"She kept coming back every Friday night, and she started coming to our Tuesday night Bible studies," Brickner said. "What a joy it was for me one Friday night to pray with Ruth to receive Jesus as her Savior and Lord. How is it that somebody who is so bitter and angry and closed to the gospel can open up to receive God's grace through faith in Jesus Christ? It's because that same power -- the power that raised up Jesus from the grave -- is active and at work in the world today."
Preaching from Romans 1:16, Brickner said Christians must have an unashamed proclamation, an empowered proclamation and a prioritized proclamation of the gospel.
"We today live in a pluralistic society, where tolerance is viewed as the highest good," he said. "And so the message that declares Jesus as the only way for salvation is viewed as religiously incorrect. ... While we agree that everyone has a right to their opinion, that does not mean that everyone's opinion is right."
Christians must stand firm when conducting Jewish evangelism and be ready for criticism, Brickner said. He pointed out that some criticism will come from within the evangelical community.
"Jewish evangelism does indeed put the church on the cutting edge of this issue. The very uniqueness of Christ is called into question and challenged by my Jewish people, who will say in dialogue with Christian leaders, 'Why can't you just respect us? Don't you recognize that we have a covenant with God through Abraham and Moses that is just as valid for us as for you?' And there have been those even within the evangelical community who have toyed with notion of a dual covenant.
"Brothers and sisters, this is a doctrine from the pit of hell. If it were to be entertained by the church of Jesus Christ, it would become the camel's nose of universalism in the tent of the body of Christ. We must lovingly insist that Jesus is the way."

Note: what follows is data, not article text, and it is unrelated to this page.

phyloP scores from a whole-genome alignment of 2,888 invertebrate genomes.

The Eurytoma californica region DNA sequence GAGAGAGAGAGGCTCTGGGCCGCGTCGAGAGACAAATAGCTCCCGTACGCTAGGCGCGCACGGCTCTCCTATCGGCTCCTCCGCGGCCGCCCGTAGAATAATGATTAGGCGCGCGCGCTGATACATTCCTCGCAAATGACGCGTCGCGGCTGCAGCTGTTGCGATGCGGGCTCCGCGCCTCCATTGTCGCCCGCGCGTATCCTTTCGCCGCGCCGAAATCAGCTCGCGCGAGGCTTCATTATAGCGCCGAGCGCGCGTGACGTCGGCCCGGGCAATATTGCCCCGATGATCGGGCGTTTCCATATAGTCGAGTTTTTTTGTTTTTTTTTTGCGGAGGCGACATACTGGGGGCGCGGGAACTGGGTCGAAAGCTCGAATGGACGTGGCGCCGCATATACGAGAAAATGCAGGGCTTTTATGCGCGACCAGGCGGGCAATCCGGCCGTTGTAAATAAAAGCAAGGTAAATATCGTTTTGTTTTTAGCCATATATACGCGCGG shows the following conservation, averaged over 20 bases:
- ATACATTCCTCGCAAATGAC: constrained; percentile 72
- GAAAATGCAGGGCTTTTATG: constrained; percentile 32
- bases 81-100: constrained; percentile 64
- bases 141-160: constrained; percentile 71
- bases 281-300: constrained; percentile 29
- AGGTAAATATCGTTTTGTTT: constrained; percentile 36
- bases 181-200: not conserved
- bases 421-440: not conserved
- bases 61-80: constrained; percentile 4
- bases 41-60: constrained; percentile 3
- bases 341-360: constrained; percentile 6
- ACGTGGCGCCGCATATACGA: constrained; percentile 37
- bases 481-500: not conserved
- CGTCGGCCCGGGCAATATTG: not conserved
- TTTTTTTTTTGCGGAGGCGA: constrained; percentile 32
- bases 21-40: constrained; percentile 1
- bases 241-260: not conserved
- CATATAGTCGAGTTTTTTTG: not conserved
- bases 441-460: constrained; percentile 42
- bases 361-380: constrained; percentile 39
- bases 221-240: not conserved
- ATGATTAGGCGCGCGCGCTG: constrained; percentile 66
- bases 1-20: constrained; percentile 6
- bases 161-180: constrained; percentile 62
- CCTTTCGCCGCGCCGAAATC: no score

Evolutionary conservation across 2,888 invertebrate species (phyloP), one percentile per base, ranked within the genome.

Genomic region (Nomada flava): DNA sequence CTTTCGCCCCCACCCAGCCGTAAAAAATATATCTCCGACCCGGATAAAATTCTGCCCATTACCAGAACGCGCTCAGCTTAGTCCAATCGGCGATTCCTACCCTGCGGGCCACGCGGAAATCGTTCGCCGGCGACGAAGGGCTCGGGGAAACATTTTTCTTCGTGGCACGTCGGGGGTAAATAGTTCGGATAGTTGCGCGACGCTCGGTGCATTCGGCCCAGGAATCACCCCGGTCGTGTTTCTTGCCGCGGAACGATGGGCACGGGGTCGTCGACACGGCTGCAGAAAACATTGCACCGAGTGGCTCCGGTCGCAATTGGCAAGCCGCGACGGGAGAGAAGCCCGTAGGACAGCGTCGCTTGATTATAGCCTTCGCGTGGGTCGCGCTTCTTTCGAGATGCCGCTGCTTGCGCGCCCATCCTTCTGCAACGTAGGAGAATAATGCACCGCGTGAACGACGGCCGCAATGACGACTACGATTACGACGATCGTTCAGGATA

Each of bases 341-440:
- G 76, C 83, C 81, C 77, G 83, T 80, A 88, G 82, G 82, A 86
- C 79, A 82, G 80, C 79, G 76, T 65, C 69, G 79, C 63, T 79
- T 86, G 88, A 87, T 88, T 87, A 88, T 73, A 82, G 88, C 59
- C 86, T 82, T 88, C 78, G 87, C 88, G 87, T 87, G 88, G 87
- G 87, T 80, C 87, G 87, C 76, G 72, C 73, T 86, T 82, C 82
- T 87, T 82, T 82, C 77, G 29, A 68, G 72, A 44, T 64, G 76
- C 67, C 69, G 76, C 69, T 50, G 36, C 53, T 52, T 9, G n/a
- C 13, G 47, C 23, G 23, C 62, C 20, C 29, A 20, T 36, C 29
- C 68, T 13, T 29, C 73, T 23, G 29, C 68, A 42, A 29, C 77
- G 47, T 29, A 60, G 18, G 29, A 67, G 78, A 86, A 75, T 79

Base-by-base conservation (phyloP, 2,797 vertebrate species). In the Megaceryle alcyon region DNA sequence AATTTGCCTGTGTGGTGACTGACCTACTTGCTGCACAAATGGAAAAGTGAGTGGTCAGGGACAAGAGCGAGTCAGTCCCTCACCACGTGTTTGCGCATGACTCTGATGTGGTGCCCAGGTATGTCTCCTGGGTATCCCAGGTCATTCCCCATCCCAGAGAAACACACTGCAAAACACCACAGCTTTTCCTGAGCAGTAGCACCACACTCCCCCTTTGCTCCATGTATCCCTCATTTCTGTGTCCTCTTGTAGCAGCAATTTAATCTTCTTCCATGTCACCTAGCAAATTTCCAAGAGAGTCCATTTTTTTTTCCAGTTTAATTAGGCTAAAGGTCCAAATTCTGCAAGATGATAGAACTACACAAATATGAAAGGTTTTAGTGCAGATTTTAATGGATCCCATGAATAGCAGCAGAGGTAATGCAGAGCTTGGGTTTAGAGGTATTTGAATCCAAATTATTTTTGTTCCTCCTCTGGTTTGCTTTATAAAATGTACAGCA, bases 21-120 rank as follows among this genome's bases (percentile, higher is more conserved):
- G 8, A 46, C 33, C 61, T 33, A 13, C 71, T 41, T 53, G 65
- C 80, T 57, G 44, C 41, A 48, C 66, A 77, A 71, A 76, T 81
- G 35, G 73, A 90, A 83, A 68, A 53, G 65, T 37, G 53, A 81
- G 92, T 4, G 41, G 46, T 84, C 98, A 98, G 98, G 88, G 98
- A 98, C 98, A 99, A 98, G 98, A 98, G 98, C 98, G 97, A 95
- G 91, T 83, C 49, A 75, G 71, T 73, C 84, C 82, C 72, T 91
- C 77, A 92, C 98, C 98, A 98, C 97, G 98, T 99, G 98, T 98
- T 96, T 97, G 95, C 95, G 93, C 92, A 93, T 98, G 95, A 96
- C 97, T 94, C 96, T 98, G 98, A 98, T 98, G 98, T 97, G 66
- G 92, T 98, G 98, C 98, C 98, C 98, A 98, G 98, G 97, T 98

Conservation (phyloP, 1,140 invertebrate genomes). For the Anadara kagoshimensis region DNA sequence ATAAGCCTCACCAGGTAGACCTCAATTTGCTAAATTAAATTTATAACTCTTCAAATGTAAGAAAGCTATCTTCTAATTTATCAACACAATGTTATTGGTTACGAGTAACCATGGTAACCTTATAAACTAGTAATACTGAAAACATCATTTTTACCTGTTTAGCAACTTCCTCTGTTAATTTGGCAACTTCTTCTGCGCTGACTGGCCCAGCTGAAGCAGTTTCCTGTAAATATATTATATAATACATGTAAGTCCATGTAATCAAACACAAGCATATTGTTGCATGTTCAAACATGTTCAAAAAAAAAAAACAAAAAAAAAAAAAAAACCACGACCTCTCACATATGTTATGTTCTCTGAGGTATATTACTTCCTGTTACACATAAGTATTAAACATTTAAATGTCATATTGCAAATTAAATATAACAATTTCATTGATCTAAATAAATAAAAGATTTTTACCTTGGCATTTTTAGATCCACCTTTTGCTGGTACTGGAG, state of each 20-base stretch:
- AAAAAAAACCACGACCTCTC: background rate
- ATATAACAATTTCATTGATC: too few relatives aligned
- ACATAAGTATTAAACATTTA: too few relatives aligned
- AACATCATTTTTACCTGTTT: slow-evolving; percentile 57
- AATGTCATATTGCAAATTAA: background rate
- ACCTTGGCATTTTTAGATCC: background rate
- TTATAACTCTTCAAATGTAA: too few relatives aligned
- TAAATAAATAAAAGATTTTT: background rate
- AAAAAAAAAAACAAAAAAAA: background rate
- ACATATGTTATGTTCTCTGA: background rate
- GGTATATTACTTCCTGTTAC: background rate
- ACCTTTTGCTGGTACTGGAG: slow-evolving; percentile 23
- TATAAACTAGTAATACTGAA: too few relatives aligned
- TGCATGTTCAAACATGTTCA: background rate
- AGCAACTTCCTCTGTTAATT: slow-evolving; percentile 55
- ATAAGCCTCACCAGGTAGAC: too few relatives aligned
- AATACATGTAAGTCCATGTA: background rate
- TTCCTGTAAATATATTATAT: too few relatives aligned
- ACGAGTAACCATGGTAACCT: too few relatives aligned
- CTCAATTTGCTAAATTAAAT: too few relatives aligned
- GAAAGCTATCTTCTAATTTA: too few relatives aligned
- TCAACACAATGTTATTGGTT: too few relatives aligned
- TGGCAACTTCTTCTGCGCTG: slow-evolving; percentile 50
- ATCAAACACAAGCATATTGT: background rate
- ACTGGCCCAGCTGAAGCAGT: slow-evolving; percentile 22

Brickner said a Spirit-filled proclamation of the gospel is just as important. "The gospel is not the power of a persuasive argument," he said. "It is the truth regardless of whether or not it is believed and embraced by others. There can be no expectation of the empowered proclamation of the gospel without a commitment to prayerful proclamation. No one was ever argued into God's kingdom, but I know of many people who were prayed there."
But he said the proclamation must by prioritized. Brickner said the phrase, "to the Jew first, then to the Greek" found in Romans can have significance in today's world.
"(The) Apostle Paul, while called to the Gentiles, had a burden for his own people," Brickner said. "In every city he visited, he proclaimed the gospel first in the synagogue -- not just because it served as a natural bridge, but also because he had an understanding of a principle that we've seen today."
The principle, Brickner said, is that "when you preach the gospel loud enough for Jews to hear, a whole lot of other folk listen in as well." Brickner said the priority is not "either, or" but "both, and."
"One of the best-kept secrets of our Jews for Jesus ministry is that five times as many Gentiles come to faith in Christ as Jews," he said. "When you preach the gospel loud enough for Jews to hear, a whole lot of other folk listen in as well."
Religion Today - September 13, 2000